Hello, I just wanted to remind people it's Martin Luther King Jr. Day in the US. His peaceful civil rights movement serves as a model for most Americans on how to fight injustice peacefully. His message seems more and more relevant every day... FYI, his movement is not in any way related to Martin Luther who started the Lutheran church (my grandmother asked me this - she's Lutheran).
Chris G Lee: I just wanted to remind people it's Martin Luther King Jr. Day in the US. His peaceful civil rights movement serves as a model for most Americans on how to fight injustice peacefully.
It's the best way to fight injustice when your opposition is basically good and decent on the whole, despite this one injustice you are opposing. It is useless against a ruthless opposition, or against a decent opposition when your demands are simply unacceptable. (E.g. a protest march to demand and end to "capitalism")
His message seems more and more relevant every day...
Joined: May 20, 2003
His opposition was racism and hatred. I would not say these two things are "good on the whole". His message of peacefully protesting injustice should be a model followed by all. It's relevant today, where people around the world use violence as means to communicate their anger. MLK showed us that there is another way.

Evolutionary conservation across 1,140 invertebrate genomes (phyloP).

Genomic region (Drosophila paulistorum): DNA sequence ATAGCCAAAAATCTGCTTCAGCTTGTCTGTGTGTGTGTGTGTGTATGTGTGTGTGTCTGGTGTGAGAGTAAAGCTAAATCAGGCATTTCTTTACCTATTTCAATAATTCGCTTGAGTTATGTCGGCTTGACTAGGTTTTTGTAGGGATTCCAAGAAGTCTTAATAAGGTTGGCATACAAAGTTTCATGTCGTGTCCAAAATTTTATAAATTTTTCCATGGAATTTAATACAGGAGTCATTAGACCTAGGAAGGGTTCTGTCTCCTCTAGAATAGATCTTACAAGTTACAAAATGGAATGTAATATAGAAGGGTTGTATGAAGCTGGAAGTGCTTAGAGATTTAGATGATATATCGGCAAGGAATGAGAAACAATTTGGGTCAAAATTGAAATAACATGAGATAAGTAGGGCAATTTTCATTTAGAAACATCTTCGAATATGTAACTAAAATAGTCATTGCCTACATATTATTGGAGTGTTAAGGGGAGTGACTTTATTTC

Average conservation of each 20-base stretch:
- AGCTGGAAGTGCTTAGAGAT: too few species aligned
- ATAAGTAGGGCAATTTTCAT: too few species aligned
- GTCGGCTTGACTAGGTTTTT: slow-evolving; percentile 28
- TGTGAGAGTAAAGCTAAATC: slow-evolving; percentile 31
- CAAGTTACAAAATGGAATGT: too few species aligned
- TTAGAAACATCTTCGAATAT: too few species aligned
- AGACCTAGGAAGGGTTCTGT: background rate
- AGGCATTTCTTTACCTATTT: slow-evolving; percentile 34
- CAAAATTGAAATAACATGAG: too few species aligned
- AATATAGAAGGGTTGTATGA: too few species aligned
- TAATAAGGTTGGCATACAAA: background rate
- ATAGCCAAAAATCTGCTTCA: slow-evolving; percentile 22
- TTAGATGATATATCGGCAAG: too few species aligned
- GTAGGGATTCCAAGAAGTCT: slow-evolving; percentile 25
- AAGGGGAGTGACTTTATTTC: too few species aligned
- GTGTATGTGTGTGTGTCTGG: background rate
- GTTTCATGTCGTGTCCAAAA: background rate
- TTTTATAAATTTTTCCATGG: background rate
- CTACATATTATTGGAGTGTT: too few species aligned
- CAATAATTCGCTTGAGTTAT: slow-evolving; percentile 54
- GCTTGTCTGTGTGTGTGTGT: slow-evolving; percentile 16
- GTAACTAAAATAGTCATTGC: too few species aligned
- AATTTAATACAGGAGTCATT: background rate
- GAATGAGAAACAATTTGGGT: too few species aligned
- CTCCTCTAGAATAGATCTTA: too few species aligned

MLK showed us that there is another way. During their fame, MLK and Malcolm X were at odds with one another on how to lead the Black Community. Both eventually struggled with their original stances and began to grow closer to the other's stance. Neither man allowed us to see what might have happened as they were both assassinated. We do remember each for their original stance. One has to wonder what might have happened had they lived longer...
"No one appreciates the very special genius of your conversation as the dog does."
While I don't know that Dr. King actually grew closer to the stance of the Nation of Islam, I do know that Malcolm X broke from the Nation of Islam and began to preach a far more tolerant message - a message of racial harmony, not isolation. Many believe this is why he was killed. I think what John is saying is that if we still had men of the vision and integrity of Dr. King and Malcolm X, we might be farther along on the road to a truly tolerant society. However, their assassinations proved that racists on both sides of the color line exist in large numbers - numbers too great to be ignored swith impunity. And while political correctness enforces such ideals, it is but a pale shadow of the kind of true brotherhood Dr. King told us about, and exhorted us to. But we progress, slowly. My stepdaughter, as fairhaired and freckled a white girl as you will find, is the most colorblind person I've ever met. She literally makes no distinction between her friends of various races and nationalities, and it fills my heart with joy to watch them interact. Joe